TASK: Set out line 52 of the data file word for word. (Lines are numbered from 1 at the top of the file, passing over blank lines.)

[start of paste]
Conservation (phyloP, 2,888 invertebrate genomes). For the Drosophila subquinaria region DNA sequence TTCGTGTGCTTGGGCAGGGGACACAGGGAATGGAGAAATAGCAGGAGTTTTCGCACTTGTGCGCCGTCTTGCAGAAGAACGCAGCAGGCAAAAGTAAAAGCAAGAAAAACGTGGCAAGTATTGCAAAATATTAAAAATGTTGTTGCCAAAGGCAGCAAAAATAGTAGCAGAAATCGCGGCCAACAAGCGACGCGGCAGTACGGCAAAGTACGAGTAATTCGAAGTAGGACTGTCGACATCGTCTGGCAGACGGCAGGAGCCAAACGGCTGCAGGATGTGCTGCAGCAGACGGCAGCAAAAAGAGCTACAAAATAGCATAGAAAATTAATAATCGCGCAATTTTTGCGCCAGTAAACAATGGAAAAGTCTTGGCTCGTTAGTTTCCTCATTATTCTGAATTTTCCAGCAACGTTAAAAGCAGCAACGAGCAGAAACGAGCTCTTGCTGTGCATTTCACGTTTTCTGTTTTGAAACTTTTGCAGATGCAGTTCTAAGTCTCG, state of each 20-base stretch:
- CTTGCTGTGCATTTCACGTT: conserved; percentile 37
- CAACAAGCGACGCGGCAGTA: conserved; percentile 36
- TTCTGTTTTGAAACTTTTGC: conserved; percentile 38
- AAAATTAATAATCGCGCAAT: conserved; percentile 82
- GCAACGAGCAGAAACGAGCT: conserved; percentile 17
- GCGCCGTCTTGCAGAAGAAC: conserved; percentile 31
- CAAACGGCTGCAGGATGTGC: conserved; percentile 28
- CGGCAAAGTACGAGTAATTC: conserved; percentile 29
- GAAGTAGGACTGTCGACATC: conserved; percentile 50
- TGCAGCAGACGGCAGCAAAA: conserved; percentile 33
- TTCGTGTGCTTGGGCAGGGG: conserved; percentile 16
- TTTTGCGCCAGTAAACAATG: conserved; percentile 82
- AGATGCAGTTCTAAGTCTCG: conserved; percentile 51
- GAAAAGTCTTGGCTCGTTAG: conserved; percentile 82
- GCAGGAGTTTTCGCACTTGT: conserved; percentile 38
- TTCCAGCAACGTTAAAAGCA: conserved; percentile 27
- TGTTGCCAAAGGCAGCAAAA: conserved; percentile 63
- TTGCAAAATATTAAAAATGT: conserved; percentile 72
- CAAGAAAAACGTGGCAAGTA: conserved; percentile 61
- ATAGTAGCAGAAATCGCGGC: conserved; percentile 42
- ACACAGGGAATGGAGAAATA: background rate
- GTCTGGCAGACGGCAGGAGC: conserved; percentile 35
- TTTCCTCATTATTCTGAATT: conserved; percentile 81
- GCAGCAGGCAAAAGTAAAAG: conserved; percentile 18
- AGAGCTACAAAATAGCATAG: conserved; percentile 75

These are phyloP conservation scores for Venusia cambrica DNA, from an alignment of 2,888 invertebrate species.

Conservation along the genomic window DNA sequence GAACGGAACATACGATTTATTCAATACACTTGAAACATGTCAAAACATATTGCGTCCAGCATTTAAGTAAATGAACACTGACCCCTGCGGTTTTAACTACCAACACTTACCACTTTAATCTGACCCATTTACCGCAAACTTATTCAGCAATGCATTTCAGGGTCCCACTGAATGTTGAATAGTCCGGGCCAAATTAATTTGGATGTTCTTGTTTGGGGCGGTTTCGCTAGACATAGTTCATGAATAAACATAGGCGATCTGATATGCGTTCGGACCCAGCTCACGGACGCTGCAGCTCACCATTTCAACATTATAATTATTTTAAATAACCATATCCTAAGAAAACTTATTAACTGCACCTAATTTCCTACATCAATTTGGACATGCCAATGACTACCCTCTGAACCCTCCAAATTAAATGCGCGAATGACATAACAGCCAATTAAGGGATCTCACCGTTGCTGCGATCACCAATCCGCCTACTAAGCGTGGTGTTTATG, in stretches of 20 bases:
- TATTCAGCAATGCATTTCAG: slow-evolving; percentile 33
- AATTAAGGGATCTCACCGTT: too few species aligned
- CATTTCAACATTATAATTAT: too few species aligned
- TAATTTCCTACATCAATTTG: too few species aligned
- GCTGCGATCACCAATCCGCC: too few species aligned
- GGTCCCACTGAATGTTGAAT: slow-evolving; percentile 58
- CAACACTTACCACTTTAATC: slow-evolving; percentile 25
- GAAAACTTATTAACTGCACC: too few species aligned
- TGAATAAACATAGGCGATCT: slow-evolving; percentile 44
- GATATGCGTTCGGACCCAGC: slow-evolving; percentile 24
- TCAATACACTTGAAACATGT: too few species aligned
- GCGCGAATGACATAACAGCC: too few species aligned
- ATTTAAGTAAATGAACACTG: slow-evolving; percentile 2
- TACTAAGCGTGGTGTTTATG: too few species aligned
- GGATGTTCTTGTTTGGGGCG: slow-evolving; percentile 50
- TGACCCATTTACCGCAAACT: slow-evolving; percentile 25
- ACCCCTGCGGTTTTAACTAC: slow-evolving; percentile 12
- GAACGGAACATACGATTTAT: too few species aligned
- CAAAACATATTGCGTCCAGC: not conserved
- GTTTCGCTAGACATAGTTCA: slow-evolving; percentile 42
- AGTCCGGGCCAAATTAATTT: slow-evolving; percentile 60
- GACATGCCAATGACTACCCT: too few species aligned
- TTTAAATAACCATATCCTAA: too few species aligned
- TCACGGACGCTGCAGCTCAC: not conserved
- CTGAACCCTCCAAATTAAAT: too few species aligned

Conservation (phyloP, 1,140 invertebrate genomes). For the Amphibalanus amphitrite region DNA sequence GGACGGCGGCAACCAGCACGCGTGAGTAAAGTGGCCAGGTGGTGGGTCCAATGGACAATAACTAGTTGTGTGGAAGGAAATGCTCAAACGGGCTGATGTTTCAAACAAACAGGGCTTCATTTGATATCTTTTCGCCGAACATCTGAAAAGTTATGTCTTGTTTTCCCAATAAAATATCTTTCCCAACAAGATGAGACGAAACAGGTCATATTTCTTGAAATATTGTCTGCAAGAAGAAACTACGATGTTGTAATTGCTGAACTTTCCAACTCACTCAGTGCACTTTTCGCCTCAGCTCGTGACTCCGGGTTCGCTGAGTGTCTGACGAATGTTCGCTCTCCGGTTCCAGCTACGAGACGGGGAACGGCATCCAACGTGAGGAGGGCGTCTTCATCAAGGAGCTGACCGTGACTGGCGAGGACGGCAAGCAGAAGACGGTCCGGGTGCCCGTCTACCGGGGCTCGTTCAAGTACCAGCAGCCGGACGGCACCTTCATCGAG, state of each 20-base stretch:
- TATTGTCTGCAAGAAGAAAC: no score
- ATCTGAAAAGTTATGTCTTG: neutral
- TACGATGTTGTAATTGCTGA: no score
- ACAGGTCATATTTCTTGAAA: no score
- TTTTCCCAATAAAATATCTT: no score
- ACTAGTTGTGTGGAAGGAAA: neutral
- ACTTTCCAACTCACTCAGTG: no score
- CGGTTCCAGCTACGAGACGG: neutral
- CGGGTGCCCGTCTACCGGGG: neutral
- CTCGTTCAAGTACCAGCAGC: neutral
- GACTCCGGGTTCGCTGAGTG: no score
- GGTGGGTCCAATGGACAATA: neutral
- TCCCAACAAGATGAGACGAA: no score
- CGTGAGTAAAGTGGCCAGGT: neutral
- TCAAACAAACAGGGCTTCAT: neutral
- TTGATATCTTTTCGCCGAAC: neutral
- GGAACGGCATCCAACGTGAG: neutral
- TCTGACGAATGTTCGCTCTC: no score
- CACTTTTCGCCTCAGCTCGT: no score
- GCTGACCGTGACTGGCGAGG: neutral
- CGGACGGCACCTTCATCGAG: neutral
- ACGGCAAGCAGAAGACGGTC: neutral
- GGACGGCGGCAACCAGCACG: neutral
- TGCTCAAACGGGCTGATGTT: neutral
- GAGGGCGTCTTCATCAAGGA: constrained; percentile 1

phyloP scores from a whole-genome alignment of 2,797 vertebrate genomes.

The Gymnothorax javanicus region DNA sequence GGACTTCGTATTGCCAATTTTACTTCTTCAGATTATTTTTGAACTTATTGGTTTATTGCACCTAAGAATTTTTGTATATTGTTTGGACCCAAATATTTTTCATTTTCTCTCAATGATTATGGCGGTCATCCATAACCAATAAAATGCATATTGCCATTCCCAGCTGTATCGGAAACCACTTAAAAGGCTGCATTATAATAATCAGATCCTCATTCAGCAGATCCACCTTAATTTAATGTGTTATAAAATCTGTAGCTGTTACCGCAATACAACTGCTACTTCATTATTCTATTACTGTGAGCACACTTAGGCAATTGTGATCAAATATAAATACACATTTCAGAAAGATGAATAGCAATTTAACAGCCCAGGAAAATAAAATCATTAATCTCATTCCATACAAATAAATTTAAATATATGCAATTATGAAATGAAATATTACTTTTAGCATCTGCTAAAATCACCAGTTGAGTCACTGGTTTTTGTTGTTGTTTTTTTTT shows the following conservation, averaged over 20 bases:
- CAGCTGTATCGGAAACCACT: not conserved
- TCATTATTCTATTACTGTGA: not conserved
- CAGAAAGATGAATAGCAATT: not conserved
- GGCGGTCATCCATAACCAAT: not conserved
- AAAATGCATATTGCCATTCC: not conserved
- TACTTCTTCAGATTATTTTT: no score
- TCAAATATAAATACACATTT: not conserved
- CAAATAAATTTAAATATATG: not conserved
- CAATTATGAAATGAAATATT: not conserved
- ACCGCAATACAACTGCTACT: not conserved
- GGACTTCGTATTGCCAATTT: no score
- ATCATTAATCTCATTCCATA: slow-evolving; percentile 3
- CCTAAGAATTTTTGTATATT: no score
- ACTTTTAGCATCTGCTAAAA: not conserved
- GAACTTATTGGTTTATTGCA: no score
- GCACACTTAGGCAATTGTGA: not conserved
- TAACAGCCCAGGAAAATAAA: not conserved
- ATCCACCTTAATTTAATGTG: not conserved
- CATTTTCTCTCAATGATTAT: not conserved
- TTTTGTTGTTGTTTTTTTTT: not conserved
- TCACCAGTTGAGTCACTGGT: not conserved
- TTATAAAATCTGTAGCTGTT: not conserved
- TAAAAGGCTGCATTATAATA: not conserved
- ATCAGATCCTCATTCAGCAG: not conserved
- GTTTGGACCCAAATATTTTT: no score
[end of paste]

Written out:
- TCACGGACGCTGCAGCTCAC: not conserved